Friday, January 15, 2016

Switch Pitcher Facts for Dummies

Information about ambidextrous pitchers
- learn about switch pitchers from Little League to the MLB





Did you know?

   The majority of ambidextrous throwers are naturally right-handed.

   Pat Venditte is not an amphibious pitcher.


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Who's Who of Ambidextrous Pitchers

Pros
- Sidearm ambidextrous pitcher in the MLB for the Oakland Athletics
- spent seven years in the minors with the NY Yankees 
- pitched for Creighton University Bluejays
- started throwing with both arms when he was 3-years-old
- first ambidextrous pitcher to throw 90+ mph with both arms
- drafted by the Cleveland Indians in 2015
- dominant switch pitcher for Judson University
- Montreal Expos RHP, threw one inning with both arms in an MLB game against the Cincinnati Reds in 1995
- Harris donated his custom Mizuno six-fingered glove to the Baseball Hall of Fame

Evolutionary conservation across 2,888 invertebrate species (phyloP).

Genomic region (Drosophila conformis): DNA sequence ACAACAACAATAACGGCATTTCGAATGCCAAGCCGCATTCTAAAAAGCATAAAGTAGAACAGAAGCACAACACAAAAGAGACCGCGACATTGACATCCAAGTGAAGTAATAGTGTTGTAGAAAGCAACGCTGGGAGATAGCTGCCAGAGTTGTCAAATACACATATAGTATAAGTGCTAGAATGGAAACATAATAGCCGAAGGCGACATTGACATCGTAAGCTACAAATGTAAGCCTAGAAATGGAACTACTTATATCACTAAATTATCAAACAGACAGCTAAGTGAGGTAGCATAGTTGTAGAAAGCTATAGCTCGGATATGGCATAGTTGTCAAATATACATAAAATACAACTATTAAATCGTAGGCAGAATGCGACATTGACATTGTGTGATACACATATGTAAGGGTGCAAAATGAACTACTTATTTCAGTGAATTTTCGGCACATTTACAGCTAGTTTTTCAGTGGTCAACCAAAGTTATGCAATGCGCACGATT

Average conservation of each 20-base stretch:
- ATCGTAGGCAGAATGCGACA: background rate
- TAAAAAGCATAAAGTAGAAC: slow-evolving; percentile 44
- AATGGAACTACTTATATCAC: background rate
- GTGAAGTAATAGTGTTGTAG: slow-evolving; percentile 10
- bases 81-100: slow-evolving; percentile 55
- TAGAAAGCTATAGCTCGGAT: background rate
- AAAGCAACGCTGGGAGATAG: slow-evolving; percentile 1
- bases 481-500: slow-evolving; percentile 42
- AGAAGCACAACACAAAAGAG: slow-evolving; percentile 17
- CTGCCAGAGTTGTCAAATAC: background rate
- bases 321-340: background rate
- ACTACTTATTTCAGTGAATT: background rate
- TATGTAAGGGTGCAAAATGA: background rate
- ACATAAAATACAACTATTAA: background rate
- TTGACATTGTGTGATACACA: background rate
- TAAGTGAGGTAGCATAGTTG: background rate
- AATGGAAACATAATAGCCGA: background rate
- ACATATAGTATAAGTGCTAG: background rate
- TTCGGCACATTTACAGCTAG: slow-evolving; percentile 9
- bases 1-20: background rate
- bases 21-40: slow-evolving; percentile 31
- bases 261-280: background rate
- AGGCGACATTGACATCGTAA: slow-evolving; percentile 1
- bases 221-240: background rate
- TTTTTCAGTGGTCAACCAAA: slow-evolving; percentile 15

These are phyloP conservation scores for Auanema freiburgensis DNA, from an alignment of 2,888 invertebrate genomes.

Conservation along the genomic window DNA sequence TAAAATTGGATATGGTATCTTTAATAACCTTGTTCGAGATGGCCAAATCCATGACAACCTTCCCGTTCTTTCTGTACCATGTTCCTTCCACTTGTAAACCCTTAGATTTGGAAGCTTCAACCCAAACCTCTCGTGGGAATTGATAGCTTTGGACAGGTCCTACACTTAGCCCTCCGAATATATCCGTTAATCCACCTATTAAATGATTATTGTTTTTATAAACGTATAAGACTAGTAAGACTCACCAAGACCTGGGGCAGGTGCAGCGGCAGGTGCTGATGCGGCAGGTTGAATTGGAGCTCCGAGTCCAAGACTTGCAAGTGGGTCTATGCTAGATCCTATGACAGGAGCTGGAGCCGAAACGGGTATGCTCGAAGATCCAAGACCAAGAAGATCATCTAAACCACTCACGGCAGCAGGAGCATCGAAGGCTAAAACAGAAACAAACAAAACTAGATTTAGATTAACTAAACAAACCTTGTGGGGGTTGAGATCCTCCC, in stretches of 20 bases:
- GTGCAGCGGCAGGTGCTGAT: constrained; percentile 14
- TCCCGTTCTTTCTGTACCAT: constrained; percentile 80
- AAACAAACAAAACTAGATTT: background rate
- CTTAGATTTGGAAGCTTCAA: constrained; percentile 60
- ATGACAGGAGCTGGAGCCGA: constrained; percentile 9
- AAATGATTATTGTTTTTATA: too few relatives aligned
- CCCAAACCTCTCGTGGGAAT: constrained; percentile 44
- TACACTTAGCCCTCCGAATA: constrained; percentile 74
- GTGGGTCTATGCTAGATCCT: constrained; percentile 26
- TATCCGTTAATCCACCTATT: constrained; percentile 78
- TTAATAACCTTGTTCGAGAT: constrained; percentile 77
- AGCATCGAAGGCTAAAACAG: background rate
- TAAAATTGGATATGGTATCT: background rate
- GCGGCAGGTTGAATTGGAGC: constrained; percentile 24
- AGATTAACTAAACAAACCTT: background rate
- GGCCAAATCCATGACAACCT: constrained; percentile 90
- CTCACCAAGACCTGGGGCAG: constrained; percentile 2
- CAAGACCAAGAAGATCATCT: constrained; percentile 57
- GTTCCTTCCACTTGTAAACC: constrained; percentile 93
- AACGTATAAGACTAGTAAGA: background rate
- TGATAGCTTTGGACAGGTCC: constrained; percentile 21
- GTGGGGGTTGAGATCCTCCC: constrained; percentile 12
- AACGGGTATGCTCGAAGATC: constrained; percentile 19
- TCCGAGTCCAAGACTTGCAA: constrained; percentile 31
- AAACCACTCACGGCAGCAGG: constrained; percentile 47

Tony Mullane - The Count
- Mullane was baseball's first ambidextrous pitcher and a talented ballplayer who played every position in the field except catcher
- The Count won 30 games in five consecutive seasons


College
- relief switch pitcher for the Vanderbilt Commodores
- natural lefty who learned how to throw right-handed
- rodeo background caused him to use his right hand
- switch pitcher for Creighton University Bluejays (redshirt in 2015)
- played for the Neptune Beach Pearl team in college summer ball


High School
- 12:1 strikeout-to-walk ratio (4 years on varsity)
- switch pitched in 11 inning game, using only 11 pitches/inning
- throws 6 pitches for strikes with each arm
- switch hitter with a .500 BA 


Little League


Angel MaciasMonterrey, Mexico
Macias pitched a perfect game in the 1957 Little League World Series. 

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Wednesday, January 6, 2016

Ken Griffey Jr - Hall of Fame

Congrats to fan-favorite center fielder Ken Griffey Jr 
who was voted into the Baseball Hall of Fame.

Griffey, Jr. with the Mariners in 2009

I had the pleasure to watch The Kid play for the Seattle Mariners during his best years of baseball. An exciting player to watch with amazing talent.